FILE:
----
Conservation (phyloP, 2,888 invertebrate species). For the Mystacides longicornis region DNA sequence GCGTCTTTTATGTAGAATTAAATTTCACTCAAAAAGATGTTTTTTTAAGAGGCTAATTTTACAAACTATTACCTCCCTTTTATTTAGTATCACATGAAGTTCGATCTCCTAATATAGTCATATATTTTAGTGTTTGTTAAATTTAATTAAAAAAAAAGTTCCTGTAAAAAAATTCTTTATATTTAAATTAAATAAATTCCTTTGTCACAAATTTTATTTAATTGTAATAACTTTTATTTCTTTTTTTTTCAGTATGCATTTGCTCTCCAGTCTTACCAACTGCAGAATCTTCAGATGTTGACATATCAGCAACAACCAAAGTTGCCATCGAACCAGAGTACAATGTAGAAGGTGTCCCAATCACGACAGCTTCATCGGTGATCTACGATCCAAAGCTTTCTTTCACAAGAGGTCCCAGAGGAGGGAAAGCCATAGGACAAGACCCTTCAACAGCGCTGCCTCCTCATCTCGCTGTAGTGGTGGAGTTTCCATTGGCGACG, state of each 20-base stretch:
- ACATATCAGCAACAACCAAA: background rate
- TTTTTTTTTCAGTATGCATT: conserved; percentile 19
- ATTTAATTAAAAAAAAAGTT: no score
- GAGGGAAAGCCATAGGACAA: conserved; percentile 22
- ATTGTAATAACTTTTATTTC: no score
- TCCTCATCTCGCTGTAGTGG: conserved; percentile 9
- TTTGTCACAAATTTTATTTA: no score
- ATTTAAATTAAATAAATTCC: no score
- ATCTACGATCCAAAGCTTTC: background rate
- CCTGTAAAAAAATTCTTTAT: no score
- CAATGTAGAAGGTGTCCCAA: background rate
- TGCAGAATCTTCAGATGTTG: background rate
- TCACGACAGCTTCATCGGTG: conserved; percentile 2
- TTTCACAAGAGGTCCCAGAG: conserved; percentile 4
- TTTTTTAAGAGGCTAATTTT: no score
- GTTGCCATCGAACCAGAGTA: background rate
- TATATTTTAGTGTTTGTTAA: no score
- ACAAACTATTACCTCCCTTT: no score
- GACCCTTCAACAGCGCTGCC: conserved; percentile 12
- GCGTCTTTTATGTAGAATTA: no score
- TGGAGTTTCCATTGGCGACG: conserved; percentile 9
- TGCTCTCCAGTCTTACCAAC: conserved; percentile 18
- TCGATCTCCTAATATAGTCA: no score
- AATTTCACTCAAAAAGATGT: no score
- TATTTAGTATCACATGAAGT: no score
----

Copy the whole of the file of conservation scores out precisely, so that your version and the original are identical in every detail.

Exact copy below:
Conservation (phyloP, 2,888 invertebrate species). For the Mystacides longicornis region DNA sequence GCGTCTTTTATGTAGAATTAAATTTCACTCAAAAAGATGTTTTTTTAAGAGGCTAATTTTACAAACTATTACCTCCCTTTTATTTAGTATCACATGAAGTTCGATCTCCTAATATAGTCATATATTTTAGTGTTTGTTAAATTTAATTAAAAAAAAAGTTCCTGTAAAAAAATTCTTTATATTTAAATTAAATAAATTCCTTTGTCACAAATTTTATTTAATTGTAATAACTTTTATTTCTTTTTTTTTCAGTATGCATTTGCTCTCCAGTCTTACCAACTGCAGAATCTTCAGATGTTGACATATCAGCAACAACCAAAGTTGCCATCGAACCAGAGTACAATGTAGAAGGTGTCCCAATCACGACAGCTTCATCGGTGATCTACGATCCAAAGCTTTCTTTCACAAGAGGTCCCAGAGGAGGGAAAGCCATAGGACAAGACCCTTCAACAGCGCTGCCTCCTCATCTCGCTGTAGTGGTGGAGTTTCCATTGGCGACG, state of each 20-base stretch:
- ACATATCAGCAACAACCAAA: background rate
- TTTTTTTTTCAGTATGCATT: conserved; percentile 19
- ATTTAATTAAAAAAAAAGTT: no score
- GAGGGAAAGCCATAGGACAA: conserved; percentile 22
- ATTGTAATAACTTTTATTTC: no score
- TCCTCATCTCGCTGTAGTGG: conserved; percentile 9
- TTTGTCACAAATTTTATTTA: no score
- ATTTAAATTAAATAAATTCC: no score
- ATCTACGATCCAAAGCTTTC: background rate
- CCTGTAAAAAAATTCTTTAT: no score
- CAATGTAGAAGGTGTCCCAA: background rate
- TGCAGAATCTTCAGATGTTG: background rate
- TCACGACAGCTTCATCGGTG: conserved; percentile 2
- TTTCACAAGAGGTCCCAGAG: conserved; percentile 4
- TTTTTTAAGAGGCTAATTTT: no score
- GTTGCCATCGAACCAGAGTA: background rate
- TATATTTTAGTGTTTGTTAA: no score
- ACAAACTATTACCTCCCTTT: no score
- GACCCTTCAACAGCGCTGCC: conserved; percentile 12
- GCGTCTTTTATGTAGAATTA: no score
- TGGAGTTTCCATTGGCGACG: conserved; percentile 9
- TGCTCTCCAGTCTTACCAAC: conserved; percentile 18
- TCGATCTCCTAATATAGTCA: no score
- AATTTCACTCAAAAAGATGT: no score
- TATTTAGTATCACATGAAGT: no score